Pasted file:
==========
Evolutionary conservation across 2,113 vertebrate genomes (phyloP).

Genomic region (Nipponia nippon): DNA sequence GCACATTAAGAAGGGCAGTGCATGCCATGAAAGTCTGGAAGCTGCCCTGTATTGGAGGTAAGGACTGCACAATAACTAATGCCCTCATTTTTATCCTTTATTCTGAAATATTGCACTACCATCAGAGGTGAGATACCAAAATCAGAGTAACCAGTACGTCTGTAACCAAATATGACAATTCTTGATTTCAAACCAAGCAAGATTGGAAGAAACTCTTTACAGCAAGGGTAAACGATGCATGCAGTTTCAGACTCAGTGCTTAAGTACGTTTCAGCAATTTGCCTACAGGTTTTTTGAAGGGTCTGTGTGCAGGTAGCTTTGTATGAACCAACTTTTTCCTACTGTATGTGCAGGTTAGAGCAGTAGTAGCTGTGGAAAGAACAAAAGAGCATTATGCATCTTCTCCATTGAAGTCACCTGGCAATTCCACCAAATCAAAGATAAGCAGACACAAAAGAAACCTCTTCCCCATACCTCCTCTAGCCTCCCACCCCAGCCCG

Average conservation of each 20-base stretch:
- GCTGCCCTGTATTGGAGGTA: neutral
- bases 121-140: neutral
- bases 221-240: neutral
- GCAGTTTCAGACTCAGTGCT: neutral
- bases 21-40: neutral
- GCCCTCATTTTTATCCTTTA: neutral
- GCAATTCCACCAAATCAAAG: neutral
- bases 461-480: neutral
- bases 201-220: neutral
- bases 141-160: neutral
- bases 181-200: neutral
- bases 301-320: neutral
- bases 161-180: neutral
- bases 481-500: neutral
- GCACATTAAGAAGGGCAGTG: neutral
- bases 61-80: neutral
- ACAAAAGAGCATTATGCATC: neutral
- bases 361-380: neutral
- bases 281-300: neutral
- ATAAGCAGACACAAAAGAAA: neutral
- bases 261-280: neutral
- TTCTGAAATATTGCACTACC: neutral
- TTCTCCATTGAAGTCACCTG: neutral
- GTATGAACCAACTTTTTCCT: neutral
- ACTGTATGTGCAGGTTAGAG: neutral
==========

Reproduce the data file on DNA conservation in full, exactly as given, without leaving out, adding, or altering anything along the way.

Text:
Evolutionary conservation across 2,113 vertebrate genomes (phyloP).

Genomic region (Nipponia nippon): DNA sequence GCACATTAAGAAGGGCAGTGCATGCCATGAAAGTCTGGAAGCTGCCCTGTATTGGAGGTAAGGACTGCACAATAACTAATGCCCTCATTTTTATCCTTTATTCTGAAATATTGCACTACCATCAGAGGTGAGATACCAAAATCAGAGTAACCAGTACGTCTGTAACCAAATATGACAATTCTTGATTTCAAACCAAGCAAGATTGGAAGAAACTCTTTACAGCAAGGGTAAACGATGCATGCAGTTTCAGACTCAGTGCTTAAGTACGTTTCAGCAATTTGCCTACAGGTTTTTTGAAGGGTCTGTGTGCAGGTAGCTTTGTATGAACCAACTTTTTCCTACTGTATGTGCAGGTTAGAGCAGTAGTAGCTGTGGAAAGAACAAAAGAGCATTATGCATCTTCTCCATTGAAGTCACCTGGCAATTCCACCAAATCAAAGATAAGCAGACACAAAAGAAACCTCTTCCCCATACCTCCTCTAGCCTCCCACCCCAGCCCG

Average conservation of each 20-base stretch:
- GCTGCCCTGTATTGGAGGTA: neutral
- bases 121-140: neutral
- bases 221-240: neutral
- GCAGTTTCAGACTCAGTGCT: neutral
- bases 21-40: neutral
- GCCCTCATTTTTATCCTTTA: neutral
- GCAATTCCACCAAATCAAAG: neutral
- bases 461-480: neutral
- bases 201-220: neutral
- bases 141-160: neutral
- bases 181-200: neutral
- bases 301-320: neutral
- bases 161-180: neutral
- bases 481-500: neutral
- GCACATTAAGAAGGGCAGTG: neutral
- bases 61-80: neutral
- ACAAAAGAGCATTATGCATC: neutral
- bases 361-380: neutral
- bases 281-300: neutral
- ATAAGCAGACACAAAAGAAA: neutral
- bases 261-280: neutral
- TTCTGAAATATTGCACTACC: neutral
- TTCTCCATTGAAGTCACCTG: neutral
- GTATGAACCAACTTTTTCCT: neutral
- ACTGTATGTGCAGGTTAGAG: neutral